J. Clin. Med. 2020, 9(2), 488; https://doi.org/10.3390/jcm9020488 - 11 Feb 2020
Abstract
Reanalysis of the epidemic curve from the initial cluster of cases with novel coronavirus (2019-nCoV) in December 2019 indicates substantial human-to-human transmission. It is possible that the common exposure history at a seafood market in Wuhan originated from the human-to-human transmission events within [...] Read more.
Reanalysis of the epidemic curve from the initial cluster of cases with novel coronavirus (2019-nCoV) in December 2019 indicates substantial human-to-human transmission. It is possible that the common exposure history at a seafood market in Wuhan originated from the human-to-human transmission events within the market, and the early, strong emphasis that market exposure indicated animal-to-human transmission was potentially the result of observer bias. To support the hypothesis of zoonotic origin of 2019-nCoV stemming from the Huanan seafood market, the index case should have had exposure history related to the market and the virus should have been identified from animals sold at the market. As these requirements remain unmet, zoonotic spillover at the market must not be overemphasized. Full article
Open AccessFeature PaperEditorial
The Rate of Underascertainment of Novel Coronavirus (2019-nCoV) Infection: Estimation Using Japanese Passengers Data on Evacuation Flights
J. Clin. Med. 2020, 9(2), 419; https://doi.org/10.3390/jcm9020419 - 04 Feb 2020
Abstract
From 29 to 31 January 2020, a total of 565 Japanese citizens were evacuated from Wuhan, China on three chartered flights. All passengers were screened upon arrival in Japan for symptoms consistent with novel coronavirus (2019-nCoV) infection and tested for presence of the [...] Read more.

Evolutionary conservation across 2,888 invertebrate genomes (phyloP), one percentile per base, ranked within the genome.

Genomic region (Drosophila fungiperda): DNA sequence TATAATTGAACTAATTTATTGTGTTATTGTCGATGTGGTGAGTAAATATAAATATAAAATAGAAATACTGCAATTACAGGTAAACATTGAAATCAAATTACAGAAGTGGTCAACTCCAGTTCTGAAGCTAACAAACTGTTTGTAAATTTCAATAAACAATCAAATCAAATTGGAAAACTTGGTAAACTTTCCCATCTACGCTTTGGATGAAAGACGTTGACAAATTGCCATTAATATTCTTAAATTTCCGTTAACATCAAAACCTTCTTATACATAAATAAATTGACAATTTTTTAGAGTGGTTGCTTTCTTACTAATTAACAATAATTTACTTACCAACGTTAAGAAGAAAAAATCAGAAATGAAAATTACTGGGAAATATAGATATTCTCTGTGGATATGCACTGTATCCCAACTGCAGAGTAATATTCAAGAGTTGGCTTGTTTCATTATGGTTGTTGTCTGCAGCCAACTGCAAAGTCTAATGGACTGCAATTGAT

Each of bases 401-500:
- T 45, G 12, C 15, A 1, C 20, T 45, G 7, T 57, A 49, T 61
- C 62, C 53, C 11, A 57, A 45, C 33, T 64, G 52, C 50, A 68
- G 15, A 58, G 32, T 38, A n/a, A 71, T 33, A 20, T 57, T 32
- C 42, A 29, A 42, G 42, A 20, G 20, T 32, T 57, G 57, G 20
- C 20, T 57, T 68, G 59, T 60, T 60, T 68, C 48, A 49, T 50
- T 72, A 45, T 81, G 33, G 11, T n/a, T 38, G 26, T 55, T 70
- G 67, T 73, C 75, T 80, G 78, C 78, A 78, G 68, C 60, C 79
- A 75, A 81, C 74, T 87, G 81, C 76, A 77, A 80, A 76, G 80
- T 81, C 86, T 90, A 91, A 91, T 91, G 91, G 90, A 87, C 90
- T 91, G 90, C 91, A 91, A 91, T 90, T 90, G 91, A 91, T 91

From 29 to 31 January 2020, a total of 565 Japanese citizens were evacuated from Wuhan, China on three chartered flights. All passengers were screened upon arrival in Japan for symptoms consistent with novel coronavirus (2019-nCoV) infection and tested for presence of the virus. Assuming that the mean detection window of the virus can be informed by the mean serial interval (estimated at 7.5 days), the ascertainment rate of infection was estimated at 9.2% (95% confidence interval: 5.0, 20.0). This indicates that the incidence of infection in Wuhan can be estimated at 20,767 infected individuals, including those with asymptomatic and mildly symptomatic infections. The infection fatality risk (IFR)—the actual risk of death among all infected individuals—is therefore 0.3% to 0.6%, which may be comparable to Asian influenza pandemic of 1957–1958. Full article
Open AccessEditorial
The Extent of Transmission of Novel Coronavirus in Wuhan, China, 2020
J. Clin. Med. 2020, 9(2), 330; https://doi.org/10.3390/jcm9020330 - 24 Jan 2020
Cited by 3
Abstract
A cluster of pneumonia cases linked to a novel coronavirus (2019-nCoV) was reported by China in late December 2019. Reported case incidence has now reached the hundreds, but this is likely an underestimate. As of 24 January 2020, with reports of thirteen exportation [...] Read more.
A cluster of pneumonia cases linked to a novel coronavirus (2019-nCoV) was reported by China in late December 2019. Reported case incidence has now reached the hundreds, but this is likely an underestimate. As of 24 January 2020, with reports of thirteen exportation events, we estimate the cumulative incidence in China at 5502 cases (95% confidence interval: 3027, 9057). The most plausible number of infections is in the order of thousands, rather than hundreds, and there is a strong indication that untraced exposures other than the one in the epidemiologically linked seafood market in Wuhan have occurred. Full article

Research

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Open AccessArticle
Risk Assessment of Novel Coronavirus COVID-19 Outbreaks Outside China
J. Clin. Med. 2020, 9(2), 571; https://doi.org/10.3390/jcm9020571 (registering DOI) - 19 Feb 2020
Abstract
We developed a computational tool to assess the risks of novel coronavirus outbreaks outside of China. We estimate the dependence of the risk of a major outbreak in a country from imported cases on key parameters such as: (i) the evolution of the [...] Read more.